What is Petty Cash Accounting?

Petty Cash Accounting

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Petty Cash Accounting

Petty cash accounting is the method by which businesses track and manage the small amount of cash kept on hand for minor expenses, also known as petty cash. It involves recording transactions, maintaining a log of all disbursements, and reconciling the petty cash account. Here are the general steps in petty cash accounting:

  • Setting up the petty cash fund: The petty cash fund is established by writing a check for the amount the fund will hold. This is often recorded in a company’s general ledger as a debit to the petty cash account and a credit to the bank account.
  • Tracking disbursements: Each time an amount is paid out from the petty cash fund, the transaction is recorded. This usually involves maintaining a log detailing the amount disbursed, the person who received the cash, the date, and the reason for the disbursement.
  • Replenishing the fund: When the petty cash fund starts to run low, it is replenished by writing a check. The amount of the check should bring the petty cash fund back up to the original fund balance. The transaction of replenishing the fund is recorded in the general ledger. Each of the individual expenses paid out from the petty cash should be posted to their respective expense accounts.
  • Reconciliation and audit: Periodically, the petty cash fund should be reconciled. This involves verifying that the remaining cash on hand plus the total of the disbursements equals the original balance of the fund. Discrepancies might indicate errors or irregularities. This step is crucial for transparency and for maintaining accurate financial records.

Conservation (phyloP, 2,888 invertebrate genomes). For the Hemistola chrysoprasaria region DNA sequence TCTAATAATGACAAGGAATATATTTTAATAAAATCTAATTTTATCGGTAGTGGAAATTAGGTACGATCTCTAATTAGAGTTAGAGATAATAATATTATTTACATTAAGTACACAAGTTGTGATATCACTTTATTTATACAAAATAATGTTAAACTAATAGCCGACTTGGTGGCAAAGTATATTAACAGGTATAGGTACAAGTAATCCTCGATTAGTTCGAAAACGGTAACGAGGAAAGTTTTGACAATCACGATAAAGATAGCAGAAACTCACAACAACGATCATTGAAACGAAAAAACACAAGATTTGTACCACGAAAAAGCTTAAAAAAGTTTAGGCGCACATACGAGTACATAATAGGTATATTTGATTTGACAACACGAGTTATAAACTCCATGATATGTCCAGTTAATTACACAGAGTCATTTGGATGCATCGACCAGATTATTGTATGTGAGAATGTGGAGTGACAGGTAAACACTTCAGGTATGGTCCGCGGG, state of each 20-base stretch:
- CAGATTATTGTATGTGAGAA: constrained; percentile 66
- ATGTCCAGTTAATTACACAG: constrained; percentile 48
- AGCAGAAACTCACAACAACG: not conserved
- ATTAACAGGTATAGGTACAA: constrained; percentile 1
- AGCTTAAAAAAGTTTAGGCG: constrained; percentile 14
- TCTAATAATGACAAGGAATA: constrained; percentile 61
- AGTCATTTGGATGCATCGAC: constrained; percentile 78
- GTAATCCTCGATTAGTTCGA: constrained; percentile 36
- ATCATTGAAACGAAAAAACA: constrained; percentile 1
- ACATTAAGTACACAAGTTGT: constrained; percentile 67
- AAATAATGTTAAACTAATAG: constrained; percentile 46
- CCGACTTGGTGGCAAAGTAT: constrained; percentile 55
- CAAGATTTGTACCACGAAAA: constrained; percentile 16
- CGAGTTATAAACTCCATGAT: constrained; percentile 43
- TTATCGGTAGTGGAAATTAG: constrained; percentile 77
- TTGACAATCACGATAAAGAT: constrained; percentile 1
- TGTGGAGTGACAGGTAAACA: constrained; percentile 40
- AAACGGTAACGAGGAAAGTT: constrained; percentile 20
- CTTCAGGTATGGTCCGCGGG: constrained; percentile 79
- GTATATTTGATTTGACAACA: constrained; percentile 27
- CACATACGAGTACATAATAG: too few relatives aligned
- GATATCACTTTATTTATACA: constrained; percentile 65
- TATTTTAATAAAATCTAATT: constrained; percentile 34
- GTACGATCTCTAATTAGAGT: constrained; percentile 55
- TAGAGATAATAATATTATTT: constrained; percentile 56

By following these steps, a company ensures that it properly records and manages the petty cash transactions, which contributes to accurate financial reporting and effective internal control over cash transactions.

Example of Petty Cash Accounting

Let’s take an example to understand how petty cash accounting works.

Journal Entry:

Petty Cash$200
Bank Account$200
  • Tracking disbursements: Throughout the month, various small expenses are paid out of the petty cash fund. These might include $30 for office supplies, $20 for postage, and $50 for an office lunch. Each of these disbursements is logged with details.
  • Replenishing the fund: By the end of the month, $100 has been spent from the petty cash, leaving $100 in the fund. To replenish the fund back to $200, a check for $100 is written and cashed. The following entries would be made to record the replenishment:

Journal Entry:

Office Supplies Expense$30
Postage Expense$20
Meals and Entertainment Expense$50
Bank Account$100

Notice that each expense is recorded in its respective expense account.

  • Reconciliation and audit: The petty cash custodian adds up the receipts ($100) and adds this to the remaining cash ($100). The total ($200) should equal the starting petty cash fund amount, verifying that all the petty cash transactions have been accurately accounted for.

This is a simplified example, but it demonstrates the basic process of petty cash accounting and how these transactions might be recorded in a company’s books.

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